the substance that controls the absorption of solar radiation in the earth’s atmosphere. At low altitudes, where standard conditions of pressure and temperature prevail (760 mm Hg and 0°C), the average thickness of the ozone layer is negligible, ranging from 2.5 to 3 mm. This value drops to 2 mm in equatorial regions and reaches a maximum of 4 mm at high latitudes. Most of the atmospheric ozone is distributed in a layer, the ozonosphere, at altitudes between 10 and 50 km, with maximum concentration occurring between 20 and 25 km. The ozone level in the troposphere is very low and varies with time and altitude.
The formation and distribution of atmospheric ozone at different altitudes may be explained by the photochemical theory. Since ozone readily absorbs radiation in several spectral regions, especially at wavelengths below 2,900 angstroms, the extremely biologically active segment of the solar radiation spectrum never reaches the earth’s surface. The marked increase in temperature in the ozone layer is a result of this absorption.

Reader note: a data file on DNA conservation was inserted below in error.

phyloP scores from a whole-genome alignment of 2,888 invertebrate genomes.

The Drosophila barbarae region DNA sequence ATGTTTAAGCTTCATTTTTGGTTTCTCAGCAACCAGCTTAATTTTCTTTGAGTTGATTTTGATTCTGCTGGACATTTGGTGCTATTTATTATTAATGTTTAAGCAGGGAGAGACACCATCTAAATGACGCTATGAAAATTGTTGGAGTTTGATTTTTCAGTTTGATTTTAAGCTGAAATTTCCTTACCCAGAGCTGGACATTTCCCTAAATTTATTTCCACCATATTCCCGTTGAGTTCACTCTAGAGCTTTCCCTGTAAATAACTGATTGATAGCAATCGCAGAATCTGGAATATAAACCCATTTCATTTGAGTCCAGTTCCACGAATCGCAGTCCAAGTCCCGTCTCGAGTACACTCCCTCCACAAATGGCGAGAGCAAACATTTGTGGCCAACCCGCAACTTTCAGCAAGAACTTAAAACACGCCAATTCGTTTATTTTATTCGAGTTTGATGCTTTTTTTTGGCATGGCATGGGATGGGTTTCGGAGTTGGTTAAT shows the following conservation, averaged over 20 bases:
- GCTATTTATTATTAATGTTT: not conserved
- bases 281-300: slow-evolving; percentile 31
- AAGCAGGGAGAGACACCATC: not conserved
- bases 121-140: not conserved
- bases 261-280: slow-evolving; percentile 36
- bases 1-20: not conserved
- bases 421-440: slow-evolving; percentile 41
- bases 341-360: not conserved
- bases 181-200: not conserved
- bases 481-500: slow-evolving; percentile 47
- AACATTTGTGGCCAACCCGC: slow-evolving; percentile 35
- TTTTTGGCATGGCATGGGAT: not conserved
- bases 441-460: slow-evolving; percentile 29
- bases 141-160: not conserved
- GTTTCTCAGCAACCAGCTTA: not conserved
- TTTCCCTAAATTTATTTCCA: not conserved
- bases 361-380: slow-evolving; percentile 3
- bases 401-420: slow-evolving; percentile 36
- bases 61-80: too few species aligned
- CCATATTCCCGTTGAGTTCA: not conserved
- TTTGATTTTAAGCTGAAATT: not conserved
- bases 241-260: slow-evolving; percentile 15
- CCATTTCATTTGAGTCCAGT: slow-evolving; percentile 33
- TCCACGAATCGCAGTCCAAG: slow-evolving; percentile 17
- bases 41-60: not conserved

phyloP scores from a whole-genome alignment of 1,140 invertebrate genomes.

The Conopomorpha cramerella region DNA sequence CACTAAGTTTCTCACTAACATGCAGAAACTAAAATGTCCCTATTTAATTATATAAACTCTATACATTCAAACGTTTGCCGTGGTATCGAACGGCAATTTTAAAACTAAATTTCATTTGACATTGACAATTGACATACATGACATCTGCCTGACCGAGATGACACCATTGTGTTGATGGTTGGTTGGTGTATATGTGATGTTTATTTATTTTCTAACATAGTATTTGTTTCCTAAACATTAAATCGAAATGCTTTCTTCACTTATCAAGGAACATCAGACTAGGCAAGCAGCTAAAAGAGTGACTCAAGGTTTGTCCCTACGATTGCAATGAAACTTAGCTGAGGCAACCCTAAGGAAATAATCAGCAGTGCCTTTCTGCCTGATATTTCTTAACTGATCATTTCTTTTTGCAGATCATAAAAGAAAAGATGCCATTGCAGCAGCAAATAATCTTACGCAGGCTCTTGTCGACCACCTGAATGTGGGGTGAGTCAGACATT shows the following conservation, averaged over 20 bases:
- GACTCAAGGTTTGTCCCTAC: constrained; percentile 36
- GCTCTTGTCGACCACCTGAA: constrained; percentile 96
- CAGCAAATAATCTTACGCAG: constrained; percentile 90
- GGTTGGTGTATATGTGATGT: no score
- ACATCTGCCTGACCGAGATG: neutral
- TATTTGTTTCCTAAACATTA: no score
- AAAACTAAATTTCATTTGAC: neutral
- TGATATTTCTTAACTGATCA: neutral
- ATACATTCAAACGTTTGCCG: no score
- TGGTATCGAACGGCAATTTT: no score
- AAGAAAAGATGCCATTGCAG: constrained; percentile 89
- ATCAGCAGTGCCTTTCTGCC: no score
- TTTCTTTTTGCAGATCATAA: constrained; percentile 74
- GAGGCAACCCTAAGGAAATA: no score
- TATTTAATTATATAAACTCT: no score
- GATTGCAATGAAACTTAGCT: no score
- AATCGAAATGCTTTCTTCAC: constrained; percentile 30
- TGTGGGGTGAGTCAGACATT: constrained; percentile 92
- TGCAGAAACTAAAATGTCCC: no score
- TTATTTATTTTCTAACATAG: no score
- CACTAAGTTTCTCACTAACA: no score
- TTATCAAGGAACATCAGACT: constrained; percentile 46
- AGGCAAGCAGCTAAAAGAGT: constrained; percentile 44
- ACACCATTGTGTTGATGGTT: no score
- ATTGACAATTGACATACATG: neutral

Atmospheric ozone is studied by analyzing samples of air from various altitudes and by optical devices, such as spectro-photometers, which can be set up on the earth’s surface or launched into the atmosphere on balloons or rockets.
REFERENCESProkof’eva, I. A. Atmosfernyi ozon. Moscow-Leningrad, 1951.
Mitra, S. K. Verkhniaia atmosfera. Moscow, 1955. Chapter 4. (Translated from English.)